California-born photographer Jerry Buttles may have graduated in Art at the California State University, but it was only after moving to Europe and working behind the scenes at Paris Fashion Week that he cemented his love of photography. Raw and distinctive, his aesthetic is built from his travels through diverse cultures and his new photo book, Almost Home, presents work from these global journeys.
Exploring the juxtaposition of love and loss, and also destruction and faith, the New York-based photographer’s latest publication comes together as a visual record of his experiences, from LA, to Thailand, London to Japan.
Having been spotted by Japanese designer Daisuke Obana – founder of N.Hoolywood – Buttles was invited to present his images at the designer’s Mister Hollywood stores in Tokyo and Osaka, marking the photographer’s first personal exhibition in Japan. In anticipation of the event, Buttles talked us through the inspirations behind Almost Home.
Stefania Deiana: How and where did you get inspiration for your visual diary Almost Home? And what made you want to turn the photographs into a book?
Jerry Buttles: Almost Home was inspired by a steady compilation of photographs taken over the course of a few years. I noticed a pattern of what I was seeing and shooting. I thought that a book would be the best way to display the content. When it came time to layout the book the imagery flowed in such a way that using somewhat similar images that were charged with different emotions really came to life.
Stefania: You said that your intent within this book is to exhibit the juxtaposition of love and loss, can you explain it?
Jerry: By using imagery that can be read both ways. For example, a color photograph of flowers can convey love and happiness and a desaturated image of flowers can show loss, sympathy, or death. It all depends on the mood or composition of the photograph and how it is used.
Stefania: What is the message you wanted to send via these images?
Jerry: Reality. I wanted the viewer to feel like they were present. To feel the emotions that the subject matter inflicts. Love, Lust, Fear, Loss, Death, Hate, Pride, Emptiness, and so on. How life can be hard but also beautiful at the same time. How as humans were are so caught up and lost in emotion and thought. How these emotions and thoughts run our lives. These images are a reflection of me being present. It is a meditation.
“[It’s about] how as humans were are so caught up and lost in emotion and thought. How these emotions and thoughts run our lives. These images are a reflection of me being present. It is a meditation.”
Stefania: How have your travels influenced your work? Is there any particular place where you felt more inspired and productive?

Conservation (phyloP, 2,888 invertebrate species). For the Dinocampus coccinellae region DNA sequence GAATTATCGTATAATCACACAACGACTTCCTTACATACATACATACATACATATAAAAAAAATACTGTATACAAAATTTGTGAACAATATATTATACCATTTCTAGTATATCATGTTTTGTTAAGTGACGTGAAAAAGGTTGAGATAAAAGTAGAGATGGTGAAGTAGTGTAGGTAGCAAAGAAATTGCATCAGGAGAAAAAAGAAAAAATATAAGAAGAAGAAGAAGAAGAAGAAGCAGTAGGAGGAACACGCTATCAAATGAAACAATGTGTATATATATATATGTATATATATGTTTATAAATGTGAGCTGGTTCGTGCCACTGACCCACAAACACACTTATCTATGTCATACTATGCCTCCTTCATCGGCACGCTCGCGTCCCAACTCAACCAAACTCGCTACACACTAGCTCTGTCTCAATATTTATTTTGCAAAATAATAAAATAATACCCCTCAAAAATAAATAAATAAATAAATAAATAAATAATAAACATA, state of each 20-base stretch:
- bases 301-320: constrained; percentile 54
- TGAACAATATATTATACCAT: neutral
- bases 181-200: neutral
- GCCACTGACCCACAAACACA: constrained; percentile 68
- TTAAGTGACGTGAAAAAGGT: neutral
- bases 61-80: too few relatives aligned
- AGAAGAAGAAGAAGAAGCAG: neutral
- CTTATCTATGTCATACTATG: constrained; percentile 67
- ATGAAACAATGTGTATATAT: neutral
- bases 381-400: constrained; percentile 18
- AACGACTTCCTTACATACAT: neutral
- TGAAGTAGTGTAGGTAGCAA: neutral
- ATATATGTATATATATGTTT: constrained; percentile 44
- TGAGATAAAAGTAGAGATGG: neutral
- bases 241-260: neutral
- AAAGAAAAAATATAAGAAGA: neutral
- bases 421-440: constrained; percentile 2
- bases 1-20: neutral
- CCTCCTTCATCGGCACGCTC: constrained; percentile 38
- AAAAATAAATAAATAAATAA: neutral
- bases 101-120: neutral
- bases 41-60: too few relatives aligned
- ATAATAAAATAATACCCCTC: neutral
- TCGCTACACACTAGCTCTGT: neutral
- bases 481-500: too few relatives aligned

Jerry: All have been an influence. Not one particular place inspired more than another. They are all so different and have their own uniqueness. Being able to see and experience so many different cultures is a blessing. I believe that it has had significant power in shaping my perspective on life. It is very essential as a human to experience what life is like for others. It keeps one humble and curious.
Stefania: Do people in different cultures and countries react differently to you photographing them?
Jerry: Yes and no. A lot of the time depending on the shot I don’t really ask for permission. And when I do it seems to backfire. Some people are honoured and are super into it. Others don’t even budge on the idea. This can be frustrating at times but maybe some photographs are not meant to be taken.
Stefania: Were you inspired by any other photographers work for this series?
Jerry: No not really. The inspiration for this piece of work was mainly inspired by everyday life itself. And by my interpretation of what I found interesting.
Stefania: You have created a limited edition t-shirt with N. Hoolywood, how did that collaboration come about?
Jerry: The T-shirt is something that N. Hoolywood does with every artist that has an exhibition. They usually only print them for the Osaka store exhibitions but this is the first exhibition that they are doing it for the Tokyo store. So they will be available at both locations.
Stefania: You will show the images in Tokyo and Osaka, can you tell us about the set-up? How did you want it to reflect and showcase the images?
Jerry: I wanted to keep the display consistent with the imagery. Raw and straight forward. The space is very interesting, it is a converted attic at the top floor of N. Hoolywood’s Shibuya store which is a house. It’s on the smaller side so the show will be more intimate and I have plans for the layout that will help with the flow of the imagery.
‘Jerry Buttles: Almost Home’ will be on display at Mister Hollywood, Tokyo from 8th April–9th April and then at Mister Hollywood Osaka from 15th April–16th April